A lot of women think that they can only classify their birth as traumatic if they had a surgery they didn’t expect, or worse, if their baby died or was injured. They don’t feel justified in feeling the way that they do unless something catastrophic occurred. Perhaps they’ve been told “Well at least the baby is healthy,” a statement that is meant to bring comfort, but instead ends up making mom feel as if her feelings are not important. As if the only thing that matters here is the life of the baby. And then there’s more shame in that feeling – what kind of mother is so selfish as to care about her own feelings when there’s a new baby to tend to?
I have been doing the work of helping mothers heal from their traumatic experiences for four years now, and in doing so, I have also worked to heal my own. I have said in many of my posts that my daughter’s birthday has always been two feelings for me – one, joy and happiness over another year, but two, a day of loss and trauma and anxiety for me. I would go through the whole day remembering at what times they started the pit, when they broke my water, when they started the epidural. This past year, I realized halfway through the day that I wasn’t doing that. I realized I had to really think about what times things happened, and then I realized that I actually didn’t want or need to do that. That felt strange, like a betrayal to my traumatized self. But then I realized it wasn’t that at all. That it was growth, that it was healing.
These days, I feel like I’ve talked about it enough. I am tired of rehashing it, and I no longer have a reason to. I picked at that scab for a decade before I finally did the work of allowing it to heal. I have done the work of letting the trauma go, of understanding what I had control over and what I didn’t. I am 15 years outside of it. Sometimes that feels like a really long time and other times it doesn’t, but it no longer feels like yesterday, like it did for years. It no longer feels raw and unfinished. It feels resolved, solid, sewn up. It is a weird feeling to be honest, because for so long “having birth trauma” was a part of my identity, like an odd little group I was part of. I imagine that’s how a lot of people feel when they grow and heal, and even sometimes the reason that people resist growth.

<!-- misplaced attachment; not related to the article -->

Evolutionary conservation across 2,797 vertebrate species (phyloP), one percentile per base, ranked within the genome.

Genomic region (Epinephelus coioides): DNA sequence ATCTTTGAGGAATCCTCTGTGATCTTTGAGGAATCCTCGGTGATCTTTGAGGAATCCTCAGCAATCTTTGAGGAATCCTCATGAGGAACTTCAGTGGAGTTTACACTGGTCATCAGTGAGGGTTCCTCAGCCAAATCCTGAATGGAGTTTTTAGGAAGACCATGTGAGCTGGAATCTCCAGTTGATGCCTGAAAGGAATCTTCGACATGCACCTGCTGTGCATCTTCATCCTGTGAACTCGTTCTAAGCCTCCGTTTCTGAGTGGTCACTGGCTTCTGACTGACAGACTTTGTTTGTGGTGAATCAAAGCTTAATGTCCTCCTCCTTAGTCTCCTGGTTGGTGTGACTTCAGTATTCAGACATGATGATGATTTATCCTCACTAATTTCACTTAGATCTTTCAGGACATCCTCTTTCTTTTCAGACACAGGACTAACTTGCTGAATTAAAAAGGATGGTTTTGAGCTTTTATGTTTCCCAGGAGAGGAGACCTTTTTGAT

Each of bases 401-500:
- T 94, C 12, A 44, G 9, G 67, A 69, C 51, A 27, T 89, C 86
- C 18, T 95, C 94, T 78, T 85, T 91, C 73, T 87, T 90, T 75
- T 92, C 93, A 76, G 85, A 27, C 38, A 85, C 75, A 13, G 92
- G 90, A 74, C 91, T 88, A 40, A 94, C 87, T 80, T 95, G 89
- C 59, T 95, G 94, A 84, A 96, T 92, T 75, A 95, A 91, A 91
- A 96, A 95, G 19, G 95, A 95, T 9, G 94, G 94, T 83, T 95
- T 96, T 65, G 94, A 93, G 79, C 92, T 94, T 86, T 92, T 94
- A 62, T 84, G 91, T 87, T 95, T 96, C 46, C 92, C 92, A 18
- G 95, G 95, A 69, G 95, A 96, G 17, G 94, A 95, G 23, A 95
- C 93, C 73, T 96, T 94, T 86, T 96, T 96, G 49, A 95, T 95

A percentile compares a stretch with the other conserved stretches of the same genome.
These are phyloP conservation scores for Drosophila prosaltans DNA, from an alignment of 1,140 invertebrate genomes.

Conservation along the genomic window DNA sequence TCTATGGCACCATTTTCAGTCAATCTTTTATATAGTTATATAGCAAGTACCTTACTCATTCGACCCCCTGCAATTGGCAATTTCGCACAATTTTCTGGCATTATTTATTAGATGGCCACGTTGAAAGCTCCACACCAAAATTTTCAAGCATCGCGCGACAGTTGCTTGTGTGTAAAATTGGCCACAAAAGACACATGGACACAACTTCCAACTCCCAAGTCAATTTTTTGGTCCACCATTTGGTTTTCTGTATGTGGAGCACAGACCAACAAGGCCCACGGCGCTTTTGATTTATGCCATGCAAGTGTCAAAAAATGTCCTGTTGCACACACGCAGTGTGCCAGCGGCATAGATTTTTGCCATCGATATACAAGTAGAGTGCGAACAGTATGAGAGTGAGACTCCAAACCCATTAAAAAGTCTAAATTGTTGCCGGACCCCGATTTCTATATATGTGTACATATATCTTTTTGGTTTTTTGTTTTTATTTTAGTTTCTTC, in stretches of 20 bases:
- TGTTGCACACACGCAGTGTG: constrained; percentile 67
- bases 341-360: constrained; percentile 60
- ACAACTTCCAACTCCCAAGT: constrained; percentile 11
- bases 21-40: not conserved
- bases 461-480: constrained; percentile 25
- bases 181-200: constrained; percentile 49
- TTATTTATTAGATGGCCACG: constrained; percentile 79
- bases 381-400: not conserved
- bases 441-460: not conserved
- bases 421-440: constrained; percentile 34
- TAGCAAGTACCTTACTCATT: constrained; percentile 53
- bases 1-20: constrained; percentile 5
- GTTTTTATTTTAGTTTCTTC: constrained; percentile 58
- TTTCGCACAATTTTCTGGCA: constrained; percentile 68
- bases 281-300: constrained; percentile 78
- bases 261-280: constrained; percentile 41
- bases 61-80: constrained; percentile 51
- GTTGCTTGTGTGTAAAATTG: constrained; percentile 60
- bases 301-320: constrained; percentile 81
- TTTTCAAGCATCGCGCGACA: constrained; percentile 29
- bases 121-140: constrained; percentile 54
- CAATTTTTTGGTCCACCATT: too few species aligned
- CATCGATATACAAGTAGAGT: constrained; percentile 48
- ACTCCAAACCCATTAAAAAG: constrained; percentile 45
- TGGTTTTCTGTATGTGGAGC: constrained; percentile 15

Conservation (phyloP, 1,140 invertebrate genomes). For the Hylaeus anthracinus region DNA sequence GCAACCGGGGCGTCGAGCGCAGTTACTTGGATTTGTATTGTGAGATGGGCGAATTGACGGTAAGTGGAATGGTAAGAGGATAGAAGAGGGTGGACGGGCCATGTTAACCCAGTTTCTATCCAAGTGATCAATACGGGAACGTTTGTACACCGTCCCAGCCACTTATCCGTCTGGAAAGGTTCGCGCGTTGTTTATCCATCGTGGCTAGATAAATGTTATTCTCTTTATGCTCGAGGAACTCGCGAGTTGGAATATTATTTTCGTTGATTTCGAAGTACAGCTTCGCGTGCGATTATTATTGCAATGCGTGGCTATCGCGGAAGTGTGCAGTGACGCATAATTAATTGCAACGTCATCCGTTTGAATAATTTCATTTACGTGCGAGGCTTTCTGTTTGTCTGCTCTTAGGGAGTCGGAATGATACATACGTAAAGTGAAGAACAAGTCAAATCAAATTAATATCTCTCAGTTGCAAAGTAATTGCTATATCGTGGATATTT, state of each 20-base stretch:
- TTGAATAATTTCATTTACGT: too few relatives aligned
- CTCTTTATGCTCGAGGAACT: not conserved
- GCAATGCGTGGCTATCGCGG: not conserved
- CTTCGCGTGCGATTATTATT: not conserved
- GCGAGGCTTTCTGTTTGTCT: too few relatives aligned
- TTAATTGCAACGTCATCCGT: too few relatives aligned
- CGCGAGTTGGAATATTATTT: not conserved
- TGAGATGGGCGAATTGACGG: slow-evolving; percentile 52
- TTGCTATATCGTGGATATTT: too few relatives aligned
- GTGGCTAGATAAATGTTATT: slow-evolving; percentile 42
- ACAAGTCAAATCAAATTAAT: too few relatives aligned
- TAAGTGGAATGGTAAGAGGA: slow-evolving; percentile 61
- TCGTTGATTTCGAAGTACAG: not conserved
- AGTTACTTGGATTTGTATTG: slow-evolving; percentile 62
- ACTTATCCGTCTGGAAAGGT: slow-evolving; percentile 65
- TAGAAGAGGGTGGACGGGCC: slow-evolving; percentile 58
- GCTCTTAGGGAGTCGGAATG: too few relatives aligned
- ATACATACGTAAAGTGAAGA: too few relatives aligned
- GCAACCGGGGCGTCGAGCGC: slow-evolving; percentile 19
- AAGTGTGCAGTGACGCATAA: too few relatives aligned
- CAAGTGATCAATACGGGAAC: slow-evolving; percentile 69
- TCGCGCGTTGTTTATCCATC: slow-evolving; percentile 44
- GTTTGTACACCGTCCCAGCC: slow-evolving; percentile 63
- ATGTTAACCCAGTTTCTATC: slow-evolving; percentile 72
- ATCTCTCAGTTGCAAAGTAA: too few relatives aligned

I wish this healing for all of you, mamas. To be brave enough, to feel worthy enough, to feel important enough. I want you to learn that your trauma is no longer yours to hold, that you can let it go a little at a time, so it’s not so heavy. That peace is possible and so deserved. Peace when you hold your baby, peace when you look at your partner, peace when you remember your birth story. Peace and love and acceptance.
As always, I am honored and blessed to take this journey with you.
In honor of mother’s day, we are excited to offer our two courses at a discount rate.
“Rebirth, A Birth Trauma E-course” is a 10 week e-course designed for mothers who are searching for healing and a better understanding of their traumatic birth experience. It can be used on its own as a means of self healing and self discovery or in conjunction with therapy from a mental health professional. It combines virtual instruction, printable resources to create a workbook of your progress and activities, a special mug and journal to use throughout the course, and the opportunity to join our private Facebook group to connect with other women who have also experienced birth trauma. Use the code 50OFF to save $50, bringing the cost of this course down to $125. This could make a great gift to someone who you know is struggling with their own trauma and is looking for healing and understanding.
“Rebirth: A Birth Trauma Therapy Group,” is an e-course designed as a one of a kind curriculum for mental health providers looking to run a supportive and educational therapy group for mothers who have experienced birth trauma. It combines virtual instruction for the provider, a sample group format, process and topic schedule, printable resources including a group format guide sheet for each week of group, group activities, discussion questions and homework assignments, and links for meditations and group instruction. Use the code 50OFF to save $50, bringing the cost of this course down to $149.
Erin Newton has been working with individuals and families for almost nine years now. She specializes in perinatal mental health, birth trauma, and anxiety related issues. She strives to help her clients feel seen, heard, understood and to give them the tools they need to start their own journey of healing.